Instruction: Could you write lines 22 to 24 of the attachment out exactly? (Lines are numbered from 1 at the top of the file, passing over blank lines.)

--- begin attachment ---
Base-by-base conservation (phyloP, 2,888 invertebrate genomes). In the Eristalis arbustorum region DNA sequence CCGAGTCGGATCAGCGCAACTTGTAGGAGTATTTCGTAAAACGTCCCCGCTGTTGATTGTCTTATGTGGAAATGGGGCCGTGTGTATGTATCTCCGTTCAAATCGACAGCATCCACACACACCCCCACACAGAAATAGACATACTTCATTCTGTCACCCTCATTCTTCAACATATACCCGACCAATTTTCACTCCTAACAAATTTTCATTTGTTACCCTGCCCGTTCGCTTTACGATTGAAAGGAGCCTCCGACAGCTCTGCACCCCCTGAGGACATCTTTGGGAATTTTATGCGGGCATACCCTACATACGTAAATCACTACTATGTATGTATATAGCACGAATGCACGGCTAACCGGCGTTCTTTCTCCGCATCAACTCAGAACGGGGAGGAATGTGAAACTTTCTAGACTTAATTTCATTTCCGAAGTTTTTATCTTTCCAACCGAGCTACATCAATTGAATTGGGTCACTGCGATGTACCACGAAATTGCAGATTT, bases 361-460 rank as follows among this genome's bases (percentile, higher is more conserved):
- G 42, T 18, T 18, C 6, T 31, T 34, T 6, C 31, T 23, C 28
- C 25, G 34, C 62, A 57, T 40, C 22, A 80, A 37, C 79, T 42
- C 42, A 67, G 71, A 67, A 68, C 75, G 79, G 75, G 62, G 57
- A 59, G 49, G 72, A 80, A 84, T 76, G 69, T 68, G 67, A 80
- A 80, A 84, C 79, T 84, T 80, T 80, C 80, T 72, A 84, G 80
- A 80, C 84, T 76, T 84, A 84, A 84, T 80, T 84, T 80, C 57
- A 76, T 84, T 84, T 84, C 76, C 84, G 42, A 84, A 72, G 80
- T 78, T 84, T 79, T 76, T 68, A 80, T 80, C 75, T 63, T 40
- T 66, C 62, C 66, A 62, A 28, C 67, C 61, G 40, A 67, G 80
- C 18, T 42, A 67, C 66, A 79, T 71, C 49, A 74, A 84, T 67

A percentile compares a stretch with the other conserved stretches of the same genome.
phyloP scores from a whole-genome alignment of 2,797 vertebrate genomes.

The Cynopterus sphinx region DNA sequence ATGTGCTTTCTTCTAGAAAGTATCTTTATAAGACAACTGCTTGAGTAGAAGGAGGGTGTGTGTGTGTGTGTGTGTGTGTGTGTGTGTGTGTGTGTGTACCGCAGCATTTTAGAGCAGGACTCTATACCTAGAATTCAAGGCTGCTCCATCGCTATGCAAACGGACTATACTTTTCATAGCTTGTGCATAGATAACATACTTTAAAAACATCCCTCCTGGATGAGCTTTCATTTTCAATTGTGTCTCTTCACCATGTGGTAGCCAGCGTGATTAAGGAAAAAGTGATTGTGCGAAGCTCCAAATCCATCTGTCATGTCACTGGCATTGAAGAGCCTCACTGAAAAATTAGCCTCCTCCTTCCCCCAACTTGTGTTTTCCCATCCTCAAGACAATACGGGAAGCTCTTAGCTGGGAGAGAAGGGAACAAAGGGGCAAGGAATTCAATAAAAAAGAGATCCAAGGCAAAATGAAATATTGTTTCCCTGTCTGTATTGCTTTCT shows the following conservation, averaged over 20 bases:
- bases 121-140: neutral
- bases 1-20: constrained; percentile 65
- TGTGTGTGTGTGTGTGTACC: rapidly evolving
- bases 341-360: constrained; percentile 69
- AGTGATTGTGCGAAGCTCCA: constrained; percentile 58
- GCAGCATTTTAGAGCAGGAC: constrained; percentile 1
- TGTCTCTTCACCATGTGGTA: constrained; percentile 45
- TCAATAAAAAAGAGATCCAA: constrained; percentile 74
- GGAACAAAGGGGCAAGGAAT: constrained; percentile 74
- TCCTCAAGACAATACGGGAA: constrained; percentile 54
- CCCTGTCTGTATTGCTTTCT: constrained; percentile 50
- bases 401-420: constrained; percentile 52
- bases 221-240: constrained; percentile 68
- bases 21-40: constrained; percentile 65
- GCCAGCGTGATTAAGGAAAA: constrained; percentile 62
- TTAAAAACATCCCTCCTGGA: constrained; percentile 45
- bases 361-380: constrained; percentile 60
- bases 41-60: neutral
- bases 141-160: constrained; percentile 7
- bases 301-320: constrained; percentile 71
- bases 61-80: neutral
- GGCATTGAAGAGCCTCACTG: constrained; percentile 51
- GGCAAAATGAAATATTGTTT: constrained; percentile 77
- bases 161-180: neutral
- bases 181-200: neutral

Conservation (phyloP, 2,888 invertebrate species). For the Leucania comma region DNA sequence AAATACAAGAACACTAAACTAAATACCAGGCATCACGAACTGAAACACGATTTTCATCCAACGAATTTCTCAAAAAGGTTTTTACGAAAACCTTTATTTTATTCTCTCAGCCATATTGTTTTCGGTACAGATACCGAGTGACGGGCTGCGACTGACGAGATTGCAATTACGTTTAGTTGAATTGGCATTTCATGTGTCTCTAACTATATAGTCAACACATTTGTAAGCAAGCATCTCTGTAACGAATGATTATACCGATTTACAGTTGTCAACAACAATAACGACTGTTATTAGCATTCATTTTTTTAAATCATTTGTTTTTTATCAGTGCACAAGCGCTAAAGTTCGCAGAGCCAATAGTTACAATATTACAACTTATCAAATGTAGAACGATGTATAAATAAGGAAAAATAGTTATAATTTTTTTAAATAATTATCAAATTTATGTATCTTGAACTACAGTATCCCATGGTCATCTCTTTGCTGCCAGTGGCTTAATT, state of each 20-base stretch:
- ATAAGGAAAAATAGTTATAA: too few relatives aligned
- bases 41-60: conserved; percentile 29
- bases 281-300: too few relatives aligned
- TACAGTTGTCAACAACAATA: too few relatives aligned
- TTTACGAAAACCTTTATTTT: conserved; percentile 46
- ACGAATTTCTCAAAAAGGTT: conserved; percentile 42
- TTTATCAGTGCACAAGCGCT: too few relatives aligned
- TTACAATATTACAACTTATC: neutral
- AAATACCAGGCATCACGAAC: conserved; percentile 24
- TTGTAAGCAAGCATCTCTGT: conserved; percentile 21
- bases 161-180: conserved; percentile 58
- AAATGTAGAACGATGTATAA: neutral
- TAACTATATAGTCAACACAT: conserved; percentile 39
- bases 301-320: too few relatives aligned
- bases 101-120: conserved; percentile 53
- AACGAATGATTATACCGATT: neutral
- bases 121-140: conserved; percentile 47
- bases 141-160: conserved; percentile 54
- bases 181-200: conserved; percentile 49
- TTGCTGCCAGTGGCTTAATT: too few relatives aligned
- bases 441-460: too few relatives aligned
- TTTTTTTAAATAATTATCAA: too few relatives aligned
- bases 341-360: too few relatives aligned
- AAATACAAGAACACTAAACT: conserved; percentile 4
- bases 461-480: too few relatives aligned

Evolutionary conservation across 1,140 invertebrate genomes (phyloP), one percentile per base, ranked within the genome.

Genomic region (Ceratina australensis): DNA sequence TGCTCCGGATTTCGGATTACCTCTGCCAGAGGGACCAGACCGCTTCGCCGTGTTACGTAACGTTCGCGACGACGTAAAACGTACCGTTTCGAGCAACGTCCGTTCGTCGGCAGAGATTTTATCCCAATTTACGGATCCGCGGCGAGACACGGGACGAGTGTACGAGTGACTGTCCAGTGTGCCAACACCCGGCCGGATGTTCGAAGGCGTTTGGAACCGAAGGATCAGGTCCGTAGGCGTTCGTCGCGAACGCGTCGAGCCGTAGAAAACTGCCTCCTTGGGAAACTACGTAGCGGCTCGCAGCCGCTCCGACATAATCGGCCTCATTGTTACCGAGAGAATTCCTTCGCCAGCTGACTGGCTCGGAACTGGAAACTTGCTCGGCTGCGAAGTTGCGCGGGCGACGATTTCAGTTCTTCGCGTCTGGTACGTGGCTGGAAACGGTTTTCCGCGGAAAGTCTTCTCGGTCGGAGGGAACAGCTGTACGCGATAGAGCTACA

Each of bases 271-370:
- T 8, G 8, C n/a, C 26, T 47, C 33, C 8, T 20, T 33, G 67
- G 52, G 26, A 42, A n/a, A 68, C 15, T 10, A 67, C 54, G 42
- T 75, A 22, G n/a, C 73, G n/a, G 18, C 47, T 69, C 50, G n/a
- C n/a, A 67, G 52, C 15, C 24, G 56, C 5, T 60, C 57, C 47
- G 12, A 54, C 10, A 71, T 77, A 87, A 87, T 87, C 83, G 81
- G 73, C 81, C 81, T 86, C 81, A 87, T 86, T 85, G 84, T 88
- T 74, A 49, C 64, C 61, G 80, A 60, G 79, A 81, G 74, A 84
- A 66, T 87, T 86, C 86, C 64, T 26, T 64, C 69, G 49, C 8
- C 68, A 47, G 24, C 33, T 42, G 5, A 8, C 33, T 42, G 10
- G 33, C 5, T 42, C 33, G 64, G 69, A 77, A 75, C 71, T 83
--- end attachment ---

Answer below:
- TCAATAAAAAAGAGATCCAA: constrained; percentile 74
- GGAACAAAGGGGCAAGGAAT: constrained; percentile 74
- TCCTCAAGACAATACGGGAA: constrained; percentile 54